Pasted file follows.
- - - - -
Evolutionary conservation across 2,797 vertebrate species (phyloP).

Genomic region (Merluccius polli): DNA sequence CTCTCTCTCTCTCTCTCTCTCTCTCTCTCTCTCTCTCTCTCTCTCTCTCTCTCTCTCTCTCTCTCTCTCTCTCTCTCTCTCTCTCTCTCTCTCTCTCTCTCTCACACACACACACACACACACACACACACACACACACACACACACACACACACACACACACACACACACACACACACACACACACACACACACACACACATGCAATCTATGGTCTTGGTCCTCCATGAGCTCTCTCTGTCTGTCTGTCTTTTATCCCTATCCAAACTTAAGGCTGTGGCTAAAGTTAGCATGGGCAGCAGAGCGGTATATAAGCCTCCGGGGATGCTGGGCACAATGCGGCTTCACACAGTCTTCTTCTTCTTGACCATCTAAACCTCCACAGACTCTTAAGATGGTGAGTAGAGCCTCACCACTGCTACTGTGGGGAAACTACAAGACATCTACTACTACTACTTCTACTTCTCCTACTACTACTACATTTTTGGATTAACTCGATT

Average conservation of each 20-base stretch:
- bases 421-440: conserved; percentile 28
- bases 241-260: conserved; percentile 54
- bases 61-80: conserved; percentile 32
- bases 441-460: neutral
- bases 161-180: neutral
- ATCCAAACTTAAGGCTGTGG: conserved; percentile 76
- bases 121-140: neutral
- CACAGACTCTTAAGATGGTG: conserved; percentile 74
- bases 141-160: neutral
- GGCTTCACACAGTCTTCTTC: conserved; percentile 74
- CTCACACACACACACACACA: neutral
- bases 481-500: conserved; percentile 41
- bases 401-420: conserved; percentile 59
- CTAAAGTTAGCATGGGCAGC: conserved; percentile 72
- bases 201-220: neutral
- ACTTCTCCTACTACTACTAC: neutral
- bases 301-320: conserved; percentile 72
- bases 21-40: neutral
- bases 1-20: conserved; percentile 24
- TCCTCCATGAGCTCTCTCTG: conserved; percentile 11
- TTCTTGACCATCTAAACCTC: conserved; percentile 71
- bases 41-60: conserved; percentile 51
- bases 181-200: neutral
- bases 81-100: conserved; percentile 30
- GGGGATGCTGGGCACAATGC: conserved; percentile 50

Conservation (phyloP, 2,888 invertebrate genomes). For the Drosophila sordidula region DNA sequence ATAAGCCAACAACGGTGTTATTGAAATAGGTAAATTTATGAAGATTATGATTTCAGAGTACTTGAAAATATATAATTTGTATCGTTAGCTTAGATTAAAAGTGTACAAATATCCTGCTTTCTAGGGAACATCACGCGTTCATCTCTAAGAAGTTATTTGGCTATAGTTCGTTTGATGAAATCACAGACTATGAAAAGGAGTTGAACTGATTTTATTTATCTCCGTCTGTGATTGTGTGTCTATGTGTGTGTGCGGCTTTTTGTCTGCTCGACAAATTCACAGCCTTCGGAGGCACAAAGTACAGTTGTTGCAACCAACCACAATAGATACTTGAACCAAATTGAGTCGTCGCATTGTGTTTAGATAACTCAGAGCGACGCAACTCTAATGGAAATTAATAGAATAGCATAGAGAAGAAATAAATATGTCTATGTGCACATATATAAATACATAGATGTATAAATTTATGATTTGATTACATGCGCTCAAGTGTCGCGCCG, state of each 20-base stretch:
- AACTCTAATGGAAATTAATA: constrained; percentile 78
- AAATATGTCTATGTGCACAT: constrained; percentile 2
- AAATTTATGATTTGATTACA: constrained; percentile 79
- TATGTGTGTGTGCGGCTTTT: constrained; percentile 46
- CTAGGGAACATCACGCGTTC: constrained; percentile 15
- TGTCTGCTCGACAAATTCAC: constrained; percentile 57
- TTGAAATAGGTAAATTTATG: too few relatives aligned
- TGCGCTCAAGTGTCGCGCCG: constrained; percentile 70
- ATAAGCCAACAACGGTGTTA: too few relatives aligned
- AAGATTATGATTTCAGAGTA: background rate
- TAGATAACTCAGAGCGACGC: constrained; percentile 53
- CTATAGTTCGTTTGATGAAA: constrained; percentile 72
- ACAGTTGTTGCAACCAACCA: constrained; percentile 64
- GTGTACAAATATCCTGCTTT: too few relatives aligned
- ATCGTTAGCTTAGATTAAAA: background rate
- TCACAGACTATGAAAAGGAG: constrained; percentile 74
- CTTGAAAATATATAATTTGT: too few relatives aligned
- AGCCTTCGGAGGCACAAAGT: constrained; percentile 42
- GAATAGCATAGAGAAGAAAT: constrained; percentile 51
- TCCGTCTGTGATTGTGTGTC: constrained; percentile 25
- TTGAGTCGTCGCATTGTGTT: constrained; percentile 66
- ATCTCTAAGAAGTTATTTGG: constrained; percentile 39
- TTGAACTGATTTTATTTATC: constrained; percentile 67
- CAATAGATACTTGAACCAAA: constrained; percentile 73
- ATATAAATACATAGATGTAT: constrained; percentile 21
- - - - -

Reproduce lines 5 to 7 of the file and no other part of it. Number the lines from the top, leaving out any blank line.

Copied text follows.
- bases 241-260: conserved; percentile 54
- bases 61-80: conserved; percentile 32
- bases 441-460: neutral